Create a real industrial policy and investment incentives and re-think trade policy to re-create an American manufacturing base so we get back to creating wealth instead of borrowing it.

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Re: Perspectives on the global economic meltdown

Postby svinayak » 05 Jan 2010 02:24

DECEMBER 30, 2009, 7:36 P.M. ET
Why Japan Needs a 'Hatobama'
Tokyo's new leader faces a rough 2010 without some pragmatic adjustments.
By IAN BREMMER AND NOURIEL ROUBINI
http://online.wsj.com/article/SB1000142 ... 66698.html

Like President Barack Obama, Japan's new Prime Minister Yukio Hatoyama made lots of extravagant economic and foreign policy promises on the road to victory earlier this year. Mr. Obama has shown flexibility and the willingness to compromise. Will Mr. Hatoyama do the same? If not, Japan will be in for a rough ride in 2010.

In some ways, Mr. Hatoyama's victory was even more historic than the American election. His Democratic Party of Japan (DPJ) ousted the Liberal Democratic Party (LDP) that had held power virtually without interruption for more than five decades. Like Mr. Obama, he's had to come to grips with enormous immediate challenges, beginning with the need to kick start a stalled economy. Japan's public debt is approaching 200% of gross domestic product—by far the largest debt-to-GDP ratio in the industrialized world.

Mr. Hatoyama's promises were ambitious, and sometimes even contradictory. Recognizing Japan's financial limitations, he and his party pledged to slash wasteful state spending. Yet he has also called for "an economy of the people" that includes considerable state subsidies, and his government put forward a record high initial budget request of 95 trillion yen.

The government has now moved ahead with a new bond issuance, with a promise to cap the new debt at about 44 trillion yen. Mr. Hatoyama has announced plans to halt the privatization of Japan Post bank, an enormous enterprise with more than $3 trillion in assets that helps finance state spending. And he has reiterated a pledge that Japan will reduce carbon emissions 25% below 1990 levels by 2020, a promise that will soon prove too costly to keep.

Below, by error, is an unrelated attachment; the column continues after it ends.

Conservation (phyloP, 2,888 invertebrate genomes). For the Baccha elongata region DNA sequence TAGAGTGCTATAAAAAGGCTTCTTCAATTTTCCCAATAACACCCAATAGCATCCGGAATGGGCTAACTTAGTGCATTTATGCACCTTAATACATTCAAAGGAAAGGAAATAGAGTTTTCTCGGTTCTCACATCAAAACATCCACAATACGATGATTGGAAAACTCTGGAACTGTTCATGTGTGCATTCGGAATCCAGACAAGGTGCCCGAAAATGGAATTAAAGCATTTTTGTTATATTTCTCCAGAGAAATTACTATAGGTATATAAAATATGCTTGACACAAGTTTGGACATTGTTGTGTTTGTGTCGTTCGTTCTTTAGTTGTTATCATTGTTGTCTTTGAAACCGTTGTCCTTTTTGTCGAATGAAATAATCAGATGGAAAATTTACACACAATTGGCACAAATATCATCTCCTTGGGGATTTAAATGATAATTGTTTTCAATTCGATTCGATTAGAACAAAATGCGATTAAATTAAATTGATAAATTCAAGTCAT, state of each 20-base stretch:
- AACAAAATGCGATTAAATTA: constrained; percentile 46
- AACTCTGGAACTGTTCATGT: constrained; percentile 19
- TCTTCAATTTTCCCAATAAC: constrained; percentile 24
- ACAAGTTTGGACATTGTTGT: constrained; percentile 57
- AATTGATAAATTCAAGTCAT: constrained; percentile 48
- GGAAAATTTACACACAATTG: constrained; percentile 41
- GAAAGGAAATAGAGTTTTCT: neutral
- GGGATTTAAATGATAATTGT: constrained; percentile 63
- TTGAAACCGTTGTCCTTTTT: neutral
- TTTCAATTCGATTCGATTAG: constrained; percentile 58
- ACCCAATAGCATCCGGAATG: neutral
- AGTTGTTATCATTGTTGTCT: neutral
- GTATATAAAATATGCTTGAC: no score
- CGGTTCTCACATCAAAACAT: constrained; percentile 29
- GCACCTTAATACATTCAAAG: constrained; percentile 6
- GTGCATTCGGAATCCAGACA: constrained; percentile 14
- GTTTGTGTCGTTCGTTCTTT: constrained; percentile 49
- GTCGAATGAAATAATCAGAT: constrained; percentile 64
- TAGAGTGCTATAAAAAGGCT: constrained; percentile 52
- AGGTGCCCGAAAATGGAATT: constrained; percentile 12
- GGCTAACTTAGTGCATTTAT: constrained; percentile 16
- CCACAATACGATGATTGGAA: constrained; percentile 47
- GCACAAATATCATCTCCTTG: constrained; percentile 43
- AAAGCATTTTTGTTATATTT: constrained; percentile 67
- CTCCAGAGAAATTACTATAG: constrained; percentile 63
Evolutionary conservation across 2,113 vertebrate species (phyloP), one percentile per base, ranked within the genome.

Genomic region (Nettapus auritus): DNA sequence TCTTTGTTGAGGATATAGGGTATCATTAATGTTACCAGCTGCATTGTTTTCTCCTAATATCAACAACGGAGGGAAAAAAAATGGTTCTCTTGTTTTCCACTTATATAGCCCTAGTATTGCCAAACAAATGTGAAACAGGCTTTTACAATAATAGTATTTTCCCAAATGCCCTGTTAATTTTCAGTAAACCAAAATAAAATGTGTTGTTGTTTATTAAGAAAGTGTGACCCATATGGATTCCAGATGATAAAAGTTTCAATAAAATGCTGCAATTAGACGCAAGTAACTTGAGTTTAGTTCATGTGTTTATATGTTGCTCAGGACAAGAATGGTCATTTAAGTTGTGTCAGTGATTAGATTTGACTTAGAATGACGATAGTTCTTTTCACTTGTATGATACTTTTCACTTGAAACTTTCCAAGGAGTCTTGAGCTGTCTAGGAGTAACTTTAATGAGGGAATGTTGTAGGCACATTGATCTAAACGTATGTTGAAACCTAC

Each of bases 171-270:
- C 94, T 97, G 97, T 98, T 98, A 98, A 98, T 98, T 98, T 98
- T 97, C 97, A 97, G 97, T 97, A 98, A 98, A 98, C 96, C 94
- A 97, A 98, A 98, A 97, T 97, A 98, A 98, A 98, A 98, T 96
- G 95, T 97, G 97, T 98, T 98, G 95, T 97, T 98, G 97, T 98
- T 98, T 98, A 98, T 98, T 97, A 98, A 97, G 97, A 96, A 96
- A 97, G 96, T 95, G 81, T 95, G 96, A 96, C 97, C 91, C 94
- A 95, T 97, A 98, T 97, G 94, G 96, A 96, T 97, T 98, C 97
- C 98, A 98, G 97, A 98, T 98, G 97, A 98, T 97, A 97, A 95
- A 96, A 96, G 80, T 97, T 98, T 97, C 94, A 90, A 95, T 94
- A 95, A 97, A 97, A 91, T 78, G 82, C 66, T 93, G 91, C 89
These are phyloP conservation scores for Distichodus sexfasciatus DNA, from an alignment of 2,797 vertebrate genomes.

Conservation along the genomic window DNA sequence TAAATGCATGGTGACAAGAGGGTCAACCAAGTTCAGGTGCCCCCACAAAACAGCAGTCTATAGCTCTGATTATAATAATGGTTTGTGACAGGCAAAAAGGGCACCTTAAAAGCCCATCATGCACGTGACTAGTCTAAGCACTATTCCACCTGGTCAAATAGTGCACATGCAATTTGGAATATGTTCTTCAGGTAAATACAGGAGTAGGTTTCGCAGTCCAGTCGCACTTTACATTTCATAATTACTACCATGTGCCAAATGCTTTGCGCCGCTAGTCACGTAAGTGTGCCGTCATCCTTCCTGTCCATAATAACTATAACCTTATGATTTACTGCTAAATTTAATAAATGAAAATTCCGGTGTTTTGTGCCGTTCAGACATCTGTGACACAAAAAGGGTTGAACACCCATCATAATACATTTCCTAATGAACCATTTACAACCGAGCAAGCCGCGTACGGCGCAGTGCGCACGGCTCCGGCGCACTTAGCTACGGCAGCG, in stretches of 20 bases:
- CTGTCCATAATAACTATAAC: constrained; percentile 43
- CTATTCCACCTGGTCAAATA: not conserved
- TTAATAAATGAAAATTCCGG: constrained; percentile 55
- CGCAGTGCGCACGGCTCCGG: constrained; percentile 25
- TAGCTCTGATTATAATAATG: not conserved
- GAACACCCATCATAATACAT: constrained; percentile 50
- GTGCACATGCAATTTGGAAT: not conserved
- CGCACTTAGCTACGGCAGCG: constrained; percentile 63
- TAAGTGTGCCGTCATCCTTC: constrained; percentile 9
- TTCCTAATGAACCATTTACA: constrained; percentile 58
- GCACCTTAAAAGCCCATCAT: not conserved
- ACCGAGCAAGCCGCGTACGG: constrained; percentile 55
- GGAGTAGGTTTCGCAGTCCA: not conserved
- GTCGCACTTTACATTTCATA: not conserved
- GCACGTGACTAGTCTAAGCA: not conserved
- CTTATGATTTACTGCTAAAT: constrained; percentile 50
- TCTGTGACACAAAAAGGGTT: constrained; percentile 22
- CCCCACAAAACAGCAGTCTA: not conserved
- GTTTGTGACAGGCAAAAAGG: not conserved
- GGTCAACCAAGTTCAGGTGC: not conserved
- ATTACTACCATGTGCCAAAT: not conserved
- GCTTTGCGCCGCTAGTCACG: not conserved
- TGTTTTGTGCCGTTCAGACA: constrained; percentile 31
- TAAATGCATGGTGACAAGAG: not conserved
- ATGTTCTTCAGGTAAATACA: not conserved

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Re: Perspectives on the global economic meltdown

Postby svinayak » 05 Jan 2010 02:39

5 Reasons Gold Is Going to Rise: A Response to Nouriel Roubini 80 comments
December 14, 2009 |
The U.S. Senate passed a $1.1 trillion spending bill this Sunday, December 13th. Five other appropriation bills for fiscal year 2010 were previously passed earlier this year and one more still remains, a $626 billion defense appropriation. The defense appropriation bill will contain a clause to raise the national debt ceiling. The national debt ceiling is currently $12.1 trillion and the U.S. is tapped out once again. As of now, it looks like Congress will raise the debt ceiling by $1.8 trillion to $13.9 trillion. The last increase was only $0.8 trillion, but that would only last months at this point. Even with a $1.8 trillion increase, the U.S. Congress will be fortunate if it doesn't have to raise the ceiling again before 2010 runs out.

The increase in the U.S. national debt is now so great that the monthly rise can be as high as the entire debt load in the 1960s (before the U.S. went off the gold standard). The U.S. is also by no means unique. The spending spree taking place is global and includes all major economies. In the midst of this spending and money printing orgy, there are a number of economists who claim it will not hurt the U.S. dollar and will be a negative for gold. In order to come to this conclusion, they have had to ignore a greater than 2000 year history that indicates otherwise. The Romans engaged in long-term debasement of their coinage and paid for it with out of control inflation. Since then, the use of paper money has made currency debasement much easier and quicker. Nowadays, central banks can create any amount of currency they want through a simple computer entry. What they can't create out of thin air is actual money.